The new dental leader must first realize that 80% of the team has been raised to focus on what is wrong with them and only 20% of them were praised for what they did right. The 80% generally have negative self-images and invest large sums of energy trying to keep others from seeing the weaknesses they perceive in themselves. Help these people to see small success in their days and praise them. Nothing builds self-esteem faster than being successful. New dental leaders and team members will acknowledge that the practice’s success in the current environment of rapid change depends more on mutually developing each other’s self-esteem than on developing their clinical skills.
Secondly, the new leader must become conversant with the components of personal and organizational effectiveness. This is much more than knowing that the schedule is filled, that recall is being worked, and financial arrangements are being made. These components include personal empowerment, quality consciousness, clear purpose of the office, inspiring vision, and alignment of the team. In other words, the successful new dental leader must face the real issue of managing the collective mindset, or attitude, of the team, which radically affects the practice’s profitability. Improvements in practice productivity, increased levels of case acceptance, enhanced levels of personal service, increased profitability – hard issues – are the result of how well the new leader manages soft people issues.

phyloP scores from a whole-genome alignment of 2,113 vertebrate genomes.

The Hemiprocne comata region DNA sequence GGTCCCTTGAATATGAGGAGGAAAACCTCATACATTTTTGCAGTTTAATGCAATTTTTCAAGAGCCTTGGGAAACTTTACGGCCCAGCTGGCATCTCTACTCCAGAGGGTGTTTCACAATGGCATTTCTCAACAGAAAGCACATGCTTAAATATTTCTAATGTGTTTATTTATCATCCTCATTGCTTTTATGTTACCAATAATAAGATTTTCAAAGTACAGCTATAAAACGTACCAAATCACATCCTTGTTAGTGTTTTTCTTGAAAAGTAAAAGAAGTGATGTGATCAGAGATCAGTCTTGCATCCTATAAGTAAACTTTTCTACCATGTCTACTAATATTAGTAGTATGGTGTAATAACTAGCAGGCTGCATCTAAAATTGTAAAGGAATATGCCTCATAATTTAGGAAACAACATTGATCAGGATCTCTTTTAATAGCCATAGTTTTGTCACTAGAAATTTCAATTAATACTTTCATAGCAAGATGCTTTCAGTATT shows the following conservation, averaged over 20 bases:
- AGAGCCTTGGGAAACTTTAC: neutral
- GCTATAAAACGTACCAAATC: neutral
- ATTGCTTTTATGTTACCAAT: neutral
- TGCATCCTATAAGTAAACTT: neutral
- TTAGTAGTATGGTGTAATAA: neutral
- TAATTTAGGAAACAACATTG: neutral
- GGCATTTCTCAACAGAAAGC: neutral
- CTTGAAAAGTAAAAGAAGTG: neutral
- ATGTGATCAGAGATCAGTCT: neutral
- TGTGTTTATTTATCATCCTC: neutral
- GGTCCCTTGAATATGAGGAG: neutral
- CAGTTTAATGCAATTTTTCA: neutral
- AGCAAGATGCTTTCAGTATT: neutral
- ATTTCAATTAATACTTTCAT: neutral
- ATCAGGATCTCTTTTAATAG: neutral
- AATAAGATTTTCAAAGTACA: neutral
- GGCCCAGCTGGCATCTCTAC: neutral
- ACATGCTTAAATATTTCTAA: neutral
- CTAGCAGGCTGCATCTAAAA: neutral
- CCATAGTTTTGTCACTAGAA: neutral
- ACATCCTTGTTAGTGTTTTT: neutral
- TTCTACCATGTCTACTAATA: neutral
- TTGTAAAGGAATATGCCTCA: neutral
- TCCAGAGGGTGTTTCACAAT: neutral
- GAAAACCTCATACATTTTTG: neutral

It is helpful to know that people with low self-esteem focus on what is not working while those with high self-esteem focus on what is right and how to improve it. This is called “shifting focus.” Dental practices soar when a majority of the team shifts from a problem focus to a solution focus.
A large metropolitan practice had experienced a long list of frustrating turndowns on their treatment recommendations from a major state dental insurance company. The team felt put on the defensive by the insurance company’s negative communications to their patients about those recommendations. The doctor slowly realized that if something did not change, patient care would suffer, and that profitability ultimately would be determined by the insurance company despite all his good clinical skills. The doctor canceled days of patient-scheduled time and invested heavily in communicating what he thought a private office should feel like to his team. They role-played the conversations with patients that they felt would help them see value instead of focus on cost only, which was the insurance company’s orientation.
The training gave the team more confidence and their focus changed from being worried about saving their jobs if the practice declined insurance assignment to creating a solution for the patient so they could choose the dentistry they needed without the insurance company’s interference. This led to a high level of team commitment, passion for the cause of private dentistry and, ultimately to retaining more patients than they ever imagined possible. Not one team member lost their job.